George Bernard Shaw
As a child, dramatist George Bernard Shaw was an unlikely candidate for fame. He grew up in a
lower-middle-class family, detested his first name, was plagued by stage fright and stammering, and
passionately hated school. Yet he wrote well, completing five novels before any of them were published.
Shaw also composed book reviews and insightful music columns (he championed Wagner) and then turned
Norwegian dramatist Henrik Ibsen clearly influenced Shaws style, and reading Ibsen encouraged him to reject the romantic conventions of the time. In an essay on Ibsen, Shaw wrote, The English cry of amuse us: take thing easily: dress up the world prettily for us seems mere cowardice to the strong soul that dare look facts in the face.
He was also committed to political issues. Shaw was a supporter of womens rights, worked for the abolition of private property, championed a reform of the voting system, and eventually turned to socialism.
To give voice to these ideas, he overcame his fears and became a spellbinding speaker at socialist rallies in Hyde Park. His energetic and aggressive speaking style is clearly evident in all his writing, particularly in his dramatic works.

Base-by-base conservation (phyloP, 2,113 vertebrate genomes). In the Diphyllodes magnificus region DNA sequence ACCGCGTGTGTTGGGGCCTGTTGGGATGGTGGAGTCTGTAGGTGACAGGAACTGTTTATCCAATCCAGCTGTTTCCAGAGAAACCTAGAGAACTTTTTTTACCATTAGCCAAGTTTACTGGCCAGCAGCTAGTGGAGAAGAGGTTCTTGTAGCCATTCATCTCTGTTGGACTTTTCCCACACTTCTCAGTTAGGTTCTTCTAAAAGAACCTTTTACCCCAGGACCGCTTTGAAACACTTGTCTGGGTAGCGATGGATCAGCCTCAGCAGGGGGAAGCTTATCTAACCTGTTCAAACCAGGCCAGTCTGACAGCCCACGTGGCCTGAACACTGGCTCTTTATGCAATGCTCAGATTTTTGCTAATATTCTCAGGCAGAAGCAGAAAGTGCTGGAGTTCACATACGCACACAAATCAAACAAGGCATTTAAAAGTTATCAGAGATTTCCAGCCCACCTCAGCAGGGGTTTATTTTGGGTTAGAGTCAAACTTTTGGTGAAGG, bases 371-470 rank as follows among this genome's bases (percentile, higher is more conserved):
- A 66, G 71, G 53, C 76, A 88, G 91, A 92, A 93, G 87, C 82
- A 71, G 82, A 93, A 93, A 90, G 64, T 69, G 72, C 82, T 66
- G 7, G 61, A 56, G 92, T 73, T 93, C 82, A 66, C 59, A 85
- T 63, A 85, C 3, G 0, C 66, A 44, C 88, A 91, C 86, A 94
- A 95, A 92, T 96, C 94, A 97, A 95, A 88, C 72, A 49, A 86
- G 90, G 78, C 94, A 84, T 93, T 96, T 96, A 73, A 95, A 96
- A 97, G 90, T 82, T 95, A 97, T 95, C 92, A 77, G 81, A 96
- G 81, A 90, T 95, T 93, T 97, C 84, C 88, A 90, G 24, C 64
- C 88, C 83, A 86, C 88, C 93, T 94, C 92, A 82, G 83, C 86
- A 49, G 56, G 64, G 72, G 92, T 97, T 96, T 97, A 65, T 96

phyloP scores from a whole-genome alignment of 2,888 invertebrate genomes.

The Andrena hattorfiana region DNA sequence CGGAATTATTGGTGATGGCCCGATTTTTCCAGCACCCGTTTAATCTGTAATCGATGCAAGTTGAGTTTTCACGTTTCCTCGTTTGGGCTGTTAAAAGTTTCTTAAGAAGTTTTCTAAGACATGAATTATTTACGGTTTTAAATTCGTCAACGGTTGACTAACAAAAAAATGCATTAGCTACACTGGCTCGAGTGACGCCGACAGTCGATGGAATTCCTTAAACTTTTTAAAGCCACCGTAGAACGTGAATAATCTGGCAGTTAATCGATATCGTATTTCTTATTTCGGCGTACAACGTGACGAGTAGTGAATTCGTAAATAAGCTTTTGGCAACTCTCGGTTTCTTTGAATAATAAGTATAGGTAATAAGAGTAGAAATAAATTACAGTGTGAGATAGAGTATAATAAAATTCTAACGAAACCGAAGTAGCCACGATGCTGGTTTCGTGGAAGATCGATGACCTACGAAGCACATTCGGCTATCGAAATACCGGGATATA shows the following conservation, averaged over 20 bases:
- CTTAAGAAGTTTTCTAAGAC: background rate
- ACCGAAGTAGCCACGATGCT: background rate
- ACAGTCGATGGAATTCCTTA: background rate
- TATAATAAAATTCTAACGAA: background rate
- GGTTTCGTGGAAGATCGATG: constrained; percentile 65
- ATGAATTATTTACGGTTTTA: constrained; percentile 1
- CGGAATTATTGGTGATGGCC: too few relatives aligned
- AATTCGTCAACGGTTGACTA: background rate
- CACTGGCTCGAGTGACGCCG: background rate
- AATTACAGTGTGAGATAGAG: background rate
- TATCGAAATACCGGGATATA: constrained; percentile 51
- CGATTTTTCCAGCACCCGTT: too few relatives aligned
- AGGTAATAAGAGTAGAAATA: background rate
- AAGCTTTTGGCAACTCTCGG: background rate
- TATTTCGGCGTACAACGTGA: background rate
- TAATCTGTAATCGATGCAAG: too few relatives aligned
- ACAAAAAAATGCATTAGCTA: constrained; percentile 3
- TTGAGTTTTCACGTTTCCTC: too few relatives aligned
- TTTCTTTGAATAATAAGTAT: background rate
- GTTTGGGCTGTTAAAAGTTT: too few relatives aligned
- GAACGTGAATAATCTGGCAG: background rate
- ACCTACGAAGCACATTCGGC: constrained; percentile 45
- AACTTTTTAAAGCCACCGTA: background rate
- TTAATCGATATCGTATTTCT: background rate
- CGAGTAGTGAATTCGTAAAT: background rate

It is in his plays that Shaw does clearly look facts in the face. Mrs. Warrens Profession (1893) is about prostitution and was banned by the censor as obscene. Major Barbara (1905) dealt with womens rights and implied that capitalism was a problem that might be cured by socialism. Pygmalion (aka My Fair Lady) is called an anti-romantic comedy and asks us, finally, to consider the issue of class mobility: Could Henry Higgins really help Eliza by teaching her language and manners?
Shaw continued to write into his 90s. He died in his country home at Ayot St. Lawrence on November 2, 1950. Even in death, he knew the value of symbolic gestures. The playwright who, in 1925, had won the Nobel Prize for literature and accepted the honor, but refused the money, left a large part of his own estate to a project to revamp the English alphabet, one of his lifelong endeavors. After that project failed, the estate was divided among other beneficiaries in his will: the National Gallery of Ireland, the British Museum, and the Royal Academy of Dramatic Art. Royalties from Shaws plays (and from the musical My Fair Lady, based on Shaws Pygmalion) have helped to balance the budgets of these institutions ever since his death.
George Bernard Shaw was part of a relatively new generation of thinkers who realized that social change could be accomplished through the arts. In plays like Candida, he gave us a glimpse backward into the older comedies of manners, stretched us with dialogue full of moral passion and intellectual conflict, and asked us to see the symbolism in farcical situations. In short, Shaw helped usher the theater into the 20th century.
Web Picks: George Bernard Shaw
Biography of Shaw by Cary M. Mazer, University of Pennsylvannia
Shaws influence from the Encarta online encyclopedia
Audio and video of Shaws speeches from Educeth